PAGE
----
Financial literacy is a lifelong commitment

Financial literacy is a lifelong commitment

2022-08-04T11:53:39-04:00August 4th, 2022|Banking & Finance, Charlotte, Economy|

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Writer: Jerrica DuBois

2 min read August 2022 — As the conversation increasingly surrounds higher interest rates and inflation, many are wondering what exactly that means for their own financial journey. Stocks, bonds, mutual funds, crypto — there are so many options that navigating personal finances has become a task that many people are no longer undertaking without proper advice and training, mainly because many do not have the financial literacy to understand what’s going on.

While the United States may be the largest economy in the world, opens in a new windowStandard and Poor’s Global Financial Literacy Surveyopens PDF file reveals that only 57% of adults in the country are financially literate. The sooner the better has become a rule of thumb for getting smart about money. 

“We’ve created a program where our training staff go into schools and hold literacy conversations to bridge the gap,” Steven Fisher, CEO and chairman of F&M Bank of North Carolina told Invest:. “Many people have never had banking conversations with their family. I think there is more awareness among younger generations but I don’t know if there is more ‘understanding.’ Technology has made financial institutions more accessible but we would like to provide education and not just access.” 

A good starting point is toddlers as they learn how to count. Early in their education, children gradually begin to understand concepts such as numerical value. By second grade, they are equipped to grasp basic principles about money. They learn that if they give this much then they should get this much change back. Children can benefit from instructive conversations, according to research from the opens in a new windowUniversity of Cambridgeopens PDF file on “Habit Formation and Learning in Young Children.”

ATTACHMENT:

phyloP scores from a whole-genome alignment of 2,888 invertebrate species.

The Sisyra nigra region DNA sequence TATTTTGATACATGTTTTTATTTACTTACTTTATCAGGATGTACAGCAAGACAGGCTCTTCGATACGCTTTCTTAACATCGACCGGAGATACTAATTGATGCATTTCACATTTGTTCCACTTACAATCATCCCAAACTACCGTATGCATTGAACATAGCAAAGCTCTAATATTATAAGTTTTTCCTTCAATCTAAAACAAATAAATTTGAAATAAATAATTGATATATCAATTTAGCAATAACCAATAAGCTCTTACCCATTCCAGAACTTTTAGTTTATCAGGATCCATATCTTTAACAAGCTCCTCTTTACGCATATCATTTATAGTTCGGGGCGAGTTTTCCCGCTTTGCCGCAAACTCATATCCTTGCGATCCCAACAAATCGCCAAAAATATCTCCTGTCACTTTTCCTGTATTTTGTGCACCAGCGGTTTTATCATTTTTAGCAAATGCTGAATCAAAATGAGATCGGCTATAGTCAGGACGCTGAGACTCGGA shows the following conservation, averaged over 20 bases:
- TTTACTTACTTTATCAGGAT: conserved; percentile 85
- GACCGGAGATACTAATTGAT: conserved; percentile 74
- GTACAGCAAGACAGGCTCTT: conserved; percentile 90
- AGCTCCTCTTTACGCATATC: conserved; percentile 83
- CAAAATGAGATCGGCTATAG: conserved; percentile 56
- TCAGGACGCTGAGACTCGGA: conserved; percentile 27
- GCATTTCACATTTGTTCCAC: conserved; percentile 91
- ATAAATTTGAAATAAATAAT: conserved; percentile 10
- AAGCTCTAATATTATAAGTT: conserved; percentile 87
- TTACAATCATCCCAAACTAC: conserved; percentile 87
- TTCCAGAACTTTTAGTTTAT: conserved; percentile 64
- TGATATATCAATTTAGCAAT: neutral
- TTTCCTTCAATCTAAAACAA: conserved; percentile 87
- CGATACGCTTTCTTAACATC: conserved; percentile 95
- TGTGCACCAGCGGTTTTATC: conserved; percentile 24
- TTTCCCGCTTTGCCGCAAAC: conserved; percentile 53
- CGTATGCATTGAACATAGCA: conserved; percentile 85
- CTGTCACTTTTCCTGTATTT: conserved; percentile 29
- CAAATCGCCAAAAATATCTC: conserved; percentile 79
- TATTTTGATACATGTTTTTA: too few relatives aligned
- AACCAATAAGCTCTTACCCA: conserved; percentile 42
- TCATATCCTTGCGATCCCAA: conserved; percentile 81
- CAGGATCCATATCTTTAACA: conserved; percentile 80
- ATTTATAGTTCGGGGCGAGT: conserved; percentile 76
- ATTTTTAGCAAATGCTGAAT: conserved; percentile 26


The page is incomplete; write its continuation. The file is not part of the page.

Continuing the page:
The responsibility to begin educating a child on financial concepts and giving them the opportunity to practice those skills, lies with the parent. Personal finance is not a requirement for graduation in many states, so schools cannot be relied on solely to teach young people the basics, much less more difficult concepts. Currently, opens in a new window14 states, including North Carolina, require some sort of personal finance education to get a high-school diploma.

According to a recent poll by the opens in a new windowNational Endowment for Financial Education (NEFE), nearly 90% of adults said their state should require, at minimum, a semester of financial education.  “Financial education unequivocally is the foundation for acquiring and applying knowledge, though we are transparent that education alone is not enough to overcome systemic barriers,” said Billy Hensley, president and CEO of NEFE in a opens in a new windowstatement. “Americans overwhelmingly recognize the importance of learning money skills at an early age and this poll reinforces there is demonstrated national support for personal finance to be a part of learning in all schools.”

But is a course or two in high school enough? Everything adults do centers around financial literacy, including earning money, paying bills and budgeting, retirement planning and even saving for that dream house. For college students and young adults, it’s even more important to have those financial tools as they prepare to face challenges, such as student loan repayments, and the reality that Social Security benefits for retirement are currently not guaranteed past opens in a new window2037.

The next generation is also making less money. Over the past 50 years, the income for the younger workforce has barely increased, according to a recent opens in a new windowPew Research Center study. So with less money, the millennials and younger have the additional pressure of possibly funding their own retirement. 

Financial literacy is especially needed during the transition into adult life. New challenges, such as mortgages, credit cards and taxes, can certainly cause angst if you have yet to learn the financial tools to manage them. As a way to help those with mounting debt, economists are encouraging companies to offer opens in a new windowfinancial wellness benefits instead of only relying on their 401(k) plans. People of all ages need financial literacy and businesses are taking note, establishing partnerships and offering programs for employees and the community at large. 

“We partner with a third party to provide financial literacy materials to our clients and have programs set up for education that can be in a group setting and one on one,” Ron Fleischman,

branch manager and executive director at UBS Wealth Management USA, told Invest:. “We also have services for different age groups. I think UBS has done a great job in providing the tools to our associates to offer that service to the community. Younger generations seem to be getting more involved in different ways. For example, trends like investing in cryptocurrency have evolved rapidly in the past few years. It is a good reminder of why financial literacy is so important, because there are always new things coming to the industry that we can educate people on.”